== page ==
November 4, 2009

Congress moves to control all U.S. water

Jim Kouri
Law Enforcement Examiner

Civil libertarians are warning Americans about the ambitions of federal lawmakers to control all waters within the United States including those on private property, in the latest power grab by politicians in Washington, DC.

According to the American Land Rights Association, the Obama Administration and Congress are attempting to pass the Clean Water Restoration Act of 2009 (S787) that would amend the 1972 Clean Water Act and replace the words "navigable waters" with "waters of the United States."

"The US Constitution's Tenth Amendment automatically reserves power for controlling waters to the states, not to the Oval Office and US Congress," said political strategist Mike Baker.

"This is just one more power grab by out-of-control politicians who only adhere to constitutional law when it suits them," he added.

Section 3, Paragraph 8 stipulates that "this Act will treat, as ‘waters of the United States’, those features that were treated as such pursuant to the regulations of the Environmental Protection Agency and the Corps of Engineers in existence before the dates of the decisions referred to in paragraph (10), including--

(A) all waters which are subject to the ebb and flow of the tide;

(B) all interstate waters, including interstate wetlands;

(C) all other waters, such as intrastate lakes, rivers, streams (including intermittent streams), mudflats, sandflats, wetlands, sloughs, prairie potholes, wet meadows, playa lakes, or natural ponds;

(D) all impoundments of waters of the United States;

(E) tributaries of the aforementioned waters;

(F) the territorial seas;

(G) wetlands adjacent to the aforementioned waters."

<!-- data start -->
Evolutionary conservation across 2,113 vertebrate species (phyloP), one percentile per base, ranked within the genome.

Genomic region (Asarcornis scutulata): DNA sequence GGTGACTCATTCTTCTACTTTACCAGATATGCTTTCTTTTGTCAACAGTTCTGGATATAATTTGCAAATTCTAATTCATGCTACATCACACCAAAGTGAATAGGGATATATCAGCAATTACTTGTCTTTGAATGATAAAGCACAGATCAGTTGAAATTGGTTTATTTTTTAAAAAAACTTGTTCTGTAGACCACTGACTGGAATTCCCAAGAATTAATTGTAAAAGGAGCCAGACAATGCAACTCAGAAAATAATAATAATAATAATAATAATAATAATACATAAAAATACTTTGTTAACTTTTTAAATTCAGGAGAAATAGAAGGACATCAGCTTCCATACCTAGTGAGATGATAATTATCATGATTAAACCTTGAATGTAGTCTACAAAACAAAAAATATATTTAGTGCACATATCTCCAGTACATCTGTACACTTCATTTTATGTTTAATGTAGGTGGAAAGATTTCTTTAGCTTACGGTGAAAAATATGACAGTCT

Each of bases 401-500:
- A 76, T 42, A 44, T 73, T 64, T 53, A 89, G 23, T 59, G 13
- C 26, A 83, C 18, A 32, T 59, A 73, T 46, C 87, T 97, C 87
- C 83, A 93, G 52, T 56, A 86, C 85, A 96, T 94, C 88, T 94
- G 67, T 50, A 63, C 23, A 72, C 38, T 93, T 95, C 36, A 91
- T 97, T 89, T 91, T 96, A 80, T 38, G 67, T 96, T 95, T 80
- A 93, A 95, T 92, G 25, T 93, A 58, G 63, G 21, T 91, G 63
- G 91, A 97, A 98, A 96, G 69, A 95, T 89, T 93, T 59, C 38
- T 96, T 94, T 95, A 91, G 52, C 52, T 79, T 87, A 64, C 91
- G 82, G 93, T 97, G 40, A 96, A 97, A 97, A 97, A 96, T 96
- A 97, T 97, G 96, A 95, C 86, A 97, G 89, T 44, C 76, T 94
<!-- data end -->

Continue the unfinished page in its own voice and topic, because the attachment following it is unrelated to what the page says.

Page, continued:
After being overuled by the U. S. Supreme Court in two recent decisions that the words "navigable waters" in the Clean Water Act limited federal agencies to regulation of navigable waters only, Democrats and liberal Republicans in Congress are striking back.

They are attempting to pass the Clean Water Restoration Act of 2009 (S 787) that would amend the 1972 Clean Water Act and replace the words "navigable waters" with "waters of the United States."

"The bill also defines "waters of the United States" with such breathtaking scope that federal agencies would be required to regulate use of every square inch of the U.S., both public and private," according to the American Land Rights Association.

"Obviously, those behind this legislation have only contempt for the Constitution, limited government and private property rights. To understand what the framers of the Constitution intended, one need only look to their writings and the writings of those from whom they took wisdom and direction," said officials at ALRA.

"This is a terrible bill that would give the Federal government jurisdiction over anything that is wet including seasonal mud flats. This means that the Feds could enter your property and dictate what you can do with bodies of water on your land," said political strategist Mike Baker.

"It also means that the Great Lake States and Provinces could not protect the Great Lakes from being pumped dry to feed the growth of California and the Southwest. In that area, Democrat Senator Russ Feingold has sold out his own state: Wisconsin."

"Senate Bill 787 will change federal jurisdiction over “navigable” water, to give the federal government control over all water everwhere, in municiple reservoirs, and on private lands, and in private wells. This bill ignores state water law authority and the Fifth Amendment of the U.S. Constitution," stated Barbara H. Peterson, a farm lands protection activist.

"If the Feds own the water, then they can do anything they want to with it, and I have to ask permission to get a drink or water my animals," she stated.